Dir: Gillies MacKinnon. UK. 2014. 89mins
An engaging and illuminating biopic about Scottish engineer Robert Watson Watt, credited with inventing and developing the new fangled radar system that helped defend the British Isles from the Luftwaffe during World War II, Castles In The Sky may well be modest in scale (and likely to have a greater life on television rather than the big-screen) but it an entertaining look at a delightfully eccentric and brilliant scientist.
The actual development by Watson Watt and his team veers between jolly (a ‘eureka’ moment while playing cricket on the beach) to hard won (as they beaver over a blackboard, juggling formulas), with Izzard doing a great job in making this intriguing scientist human and fallible while also brilliant and lively.
Stand-up comedian and sometime actor Eddie Izzard impressively captures the scattershot intellect and innate brilliance of Watson Watt, a defiantly anti-establishment figure whose dislike for Oxbridge scientists saw him drawn his radar team from colleagues from the Meteorological office rather than red-brick universities.
World premiering at the Edinburgh International Film Festival, the film is directed with control and charm by Gillies MacKinnon – a former two-time winner of EIFF’s Michael Powell Award for Best British feature for The Grass Arena (1991) and Small Faces (1996) – and while it is pretty familiar period fare the film nicely captures the feel and spirit of the era.
As the film opens the British government is looking worryingly at Germany’s political situation and expansion of its military aircraft manufacturing. Old-guard scientists led by Frederick Lindemann (David Hayman) propose using limited research fund to develop a ‘death ray’ to take out possible enemy planes, but Henry Tizard (an excellent Alex Jennings), who runs a secret government fund, eventually puts his faith in Watson Watt’s radar scheme.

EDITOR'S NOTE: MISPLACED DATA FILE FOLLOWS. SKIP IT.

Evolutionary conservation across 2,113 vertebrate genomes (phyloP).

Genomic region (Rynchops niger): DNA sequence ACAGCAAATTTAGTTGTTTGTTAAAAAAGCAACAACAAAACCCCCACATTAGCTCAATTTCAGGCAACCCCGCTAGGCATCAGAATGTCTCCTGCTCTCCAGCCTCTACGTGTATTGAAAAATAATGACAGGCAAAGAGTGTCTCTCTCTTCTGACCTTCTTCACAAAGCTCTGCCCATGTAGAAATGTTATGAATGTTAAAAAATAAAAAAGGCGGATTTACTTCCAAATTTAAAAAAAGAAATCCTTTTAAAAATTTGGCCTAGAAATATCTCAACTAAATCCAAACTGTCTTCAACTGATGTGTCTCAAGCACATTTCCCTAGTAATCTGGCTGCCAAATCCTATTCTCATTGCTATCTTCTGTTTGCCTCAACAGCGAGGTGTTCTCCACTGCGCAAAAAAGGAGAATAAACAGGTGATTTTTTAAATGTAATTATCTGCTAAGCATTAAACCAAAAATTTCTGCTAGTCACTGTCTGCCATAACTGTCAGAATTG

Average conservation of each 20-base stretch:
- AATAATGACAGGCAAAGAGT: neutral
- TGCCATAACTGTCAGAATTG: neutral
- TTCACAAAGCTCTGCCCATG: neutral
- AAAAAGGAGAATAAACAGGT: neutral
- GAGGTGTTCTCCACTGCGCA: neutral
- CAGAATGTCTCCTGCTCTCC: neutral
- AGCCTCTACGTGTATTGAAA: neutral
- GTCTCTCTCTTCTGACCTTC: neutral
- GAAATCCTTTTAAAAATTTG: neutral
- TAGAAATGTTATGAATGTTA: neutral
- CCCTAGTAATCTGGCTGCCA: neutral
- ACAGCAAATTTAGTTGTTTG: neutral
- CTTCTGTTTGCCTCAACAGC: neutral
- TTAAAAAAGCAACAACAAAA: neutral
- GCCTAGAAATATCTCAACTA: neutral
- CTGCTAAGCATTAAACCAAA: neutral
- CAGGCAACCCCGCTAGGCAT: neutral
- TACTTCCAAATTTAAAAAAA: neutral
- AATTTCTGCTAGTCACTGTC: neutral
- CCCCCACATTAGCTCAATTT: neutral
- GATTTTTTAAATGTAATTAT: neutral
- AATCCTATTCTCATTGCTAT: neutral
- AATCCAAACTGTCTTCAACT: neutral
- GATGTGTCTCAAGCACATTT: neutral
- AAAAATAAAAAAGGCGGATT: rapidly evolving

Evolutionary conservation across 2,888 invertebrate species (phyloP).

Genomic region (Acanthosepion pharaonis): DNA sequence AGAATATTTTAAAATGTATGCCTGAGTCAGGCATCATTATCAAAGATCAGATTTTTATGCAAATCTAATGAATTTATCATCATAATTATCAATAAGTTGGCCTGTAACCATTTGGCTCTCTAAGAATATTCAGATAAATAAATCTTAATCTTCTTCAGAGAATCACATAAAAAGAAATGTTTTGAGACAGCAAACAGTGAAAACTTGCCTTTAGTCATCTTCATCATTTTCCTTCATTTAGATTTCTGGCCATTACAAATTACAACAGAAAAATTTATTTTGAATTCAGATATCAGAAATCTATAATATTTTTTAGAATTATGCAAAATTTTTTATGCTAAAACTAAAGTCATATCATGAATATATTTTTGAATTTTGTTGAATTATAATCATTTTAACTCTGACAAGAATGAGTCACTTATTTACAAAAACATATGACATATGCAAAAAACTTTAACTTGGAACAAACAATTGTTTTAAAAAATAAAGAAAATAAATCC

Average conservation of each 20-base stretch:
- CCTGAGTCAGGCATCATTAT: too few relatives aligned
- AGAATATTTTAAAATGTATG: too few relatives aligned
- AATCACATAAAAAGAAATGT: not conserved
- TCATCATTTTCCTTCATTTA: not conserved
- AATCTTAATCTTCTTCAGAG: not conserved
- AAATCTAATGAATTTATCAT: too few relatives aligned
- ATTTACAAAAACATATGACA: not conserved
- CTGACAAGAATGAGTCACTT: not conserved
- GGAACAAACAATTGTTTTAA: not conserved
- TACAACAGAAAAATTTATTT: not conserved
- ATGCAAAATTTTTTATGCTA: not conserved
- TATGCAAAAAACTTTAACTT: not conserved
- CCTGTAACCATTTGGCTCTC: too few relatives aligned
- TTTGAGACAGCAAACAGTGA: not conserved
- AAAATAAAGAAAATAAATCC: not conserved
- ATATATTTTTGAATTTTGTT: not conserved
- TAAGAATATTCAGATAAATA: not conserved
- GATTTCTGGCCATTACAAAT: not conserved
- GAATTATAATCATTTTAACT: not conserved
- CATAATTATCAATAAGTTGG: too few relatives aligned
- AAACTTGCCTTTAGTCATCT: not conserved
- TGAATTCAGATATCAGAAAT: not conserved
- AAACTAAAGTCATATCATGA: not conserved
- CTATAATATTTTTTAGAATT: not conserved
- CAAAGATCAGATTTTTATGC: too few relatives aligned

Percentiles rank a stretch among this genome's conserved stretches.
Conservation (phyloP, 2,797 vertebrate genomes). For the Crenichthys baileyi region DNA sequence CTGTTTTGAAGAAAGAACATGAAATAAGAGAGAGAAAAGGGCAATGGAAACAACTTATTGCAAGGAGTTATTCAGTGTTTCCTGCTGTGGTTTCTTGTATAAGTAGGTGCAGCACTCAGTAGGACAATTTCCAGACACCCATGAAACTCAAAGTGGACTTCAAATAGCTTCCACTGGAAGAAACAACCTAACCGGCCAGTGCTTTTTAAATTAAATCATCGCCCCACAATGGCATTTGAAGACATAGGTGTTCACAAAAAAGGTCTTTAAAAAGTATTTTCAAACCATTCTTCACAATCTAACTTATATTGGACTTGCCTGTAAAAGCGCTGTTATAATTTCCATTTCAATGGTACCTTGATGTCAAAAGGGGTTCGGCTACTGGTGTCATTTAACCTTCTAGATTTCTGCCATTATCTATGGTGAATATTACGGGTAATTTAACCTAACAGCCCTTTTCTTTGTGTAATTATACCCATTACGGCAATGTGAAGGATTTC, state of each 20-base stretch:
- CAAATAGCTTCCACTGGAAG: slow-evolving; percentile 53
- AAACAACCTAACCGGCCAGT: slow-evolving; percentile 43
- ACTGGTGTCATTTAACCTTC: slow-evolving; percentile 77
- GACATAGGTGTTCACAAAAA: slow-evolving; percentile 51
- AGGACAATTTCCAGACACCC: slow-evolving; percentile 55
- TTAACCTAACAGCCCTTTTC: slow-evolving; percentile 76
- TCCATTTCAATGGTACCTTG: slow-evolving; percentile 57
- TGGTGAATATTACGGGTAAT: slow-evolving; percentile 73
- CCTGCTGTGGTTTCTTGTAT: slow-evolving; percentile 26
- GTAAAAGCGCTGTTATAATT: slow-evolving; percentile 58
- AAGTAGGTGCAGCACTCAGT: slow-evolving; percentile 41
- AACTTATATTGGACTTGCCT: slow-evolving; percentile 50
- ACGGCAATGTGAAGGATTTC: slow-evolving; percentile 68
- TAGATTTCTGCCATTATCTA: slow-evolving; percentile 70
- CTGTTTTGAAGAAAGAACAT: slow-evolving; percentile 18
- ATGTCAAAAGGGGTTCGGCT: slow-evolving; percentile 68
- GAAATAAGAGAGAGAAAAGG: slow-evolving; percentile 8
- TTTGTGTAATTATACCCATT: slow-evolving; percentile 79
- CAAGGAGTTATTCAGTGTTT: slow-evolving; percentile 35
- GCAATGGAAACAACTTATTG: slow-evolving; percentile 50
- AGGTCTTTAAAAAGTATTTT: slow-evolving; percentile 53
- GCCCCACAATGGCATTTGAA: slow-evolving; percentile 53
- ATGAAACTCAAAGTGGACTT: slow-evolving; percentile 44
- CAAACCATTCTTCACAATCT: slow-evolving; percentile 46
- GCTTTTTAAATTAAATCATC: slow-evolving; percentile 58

With a tiny budget, Watson Watt and his handpicked team decamp to the Suffolk coast to try and turn the concept of radar into a reality. Despite seemingly insurmountable problems – as well as a spy recruited by Lindemann to check on what they are up to – by 1939 they managed to develop a system to when strung out along the south east coast of England proves vital in helping win the Battle of Britain, where the RAF was outnumbered three to one.
The actual development by Watson Watt and his team veers between jolly (a ‘eureka’ moment while playing cricket on the beach) to hard won (as they beaver over a blackboard, juggling formulas), with Izzard doing a great job in making this intriguing scientist human and fallible while also brilliant and lively, especially when it comes to the tender relationship with his worried wife Margaret (Laura Fraser).
Production company/contact: Hero Films, email@example.com
Producer: Simon Wheeler
Executive producers: Judy Naake, Ewan Angus
Screenplay: Ian Kershaw
Cinematography: Alasdair Walker
Editor: Anne Sopel
Production designer: Andy Harris
Music: Mark Russell
Main cast: Eddie Izzard, Alex Jennings, David Hayman, Laura Fraser, Karl Davies, Julian Rhind-Tutt, Iain McKee, Celyn Jones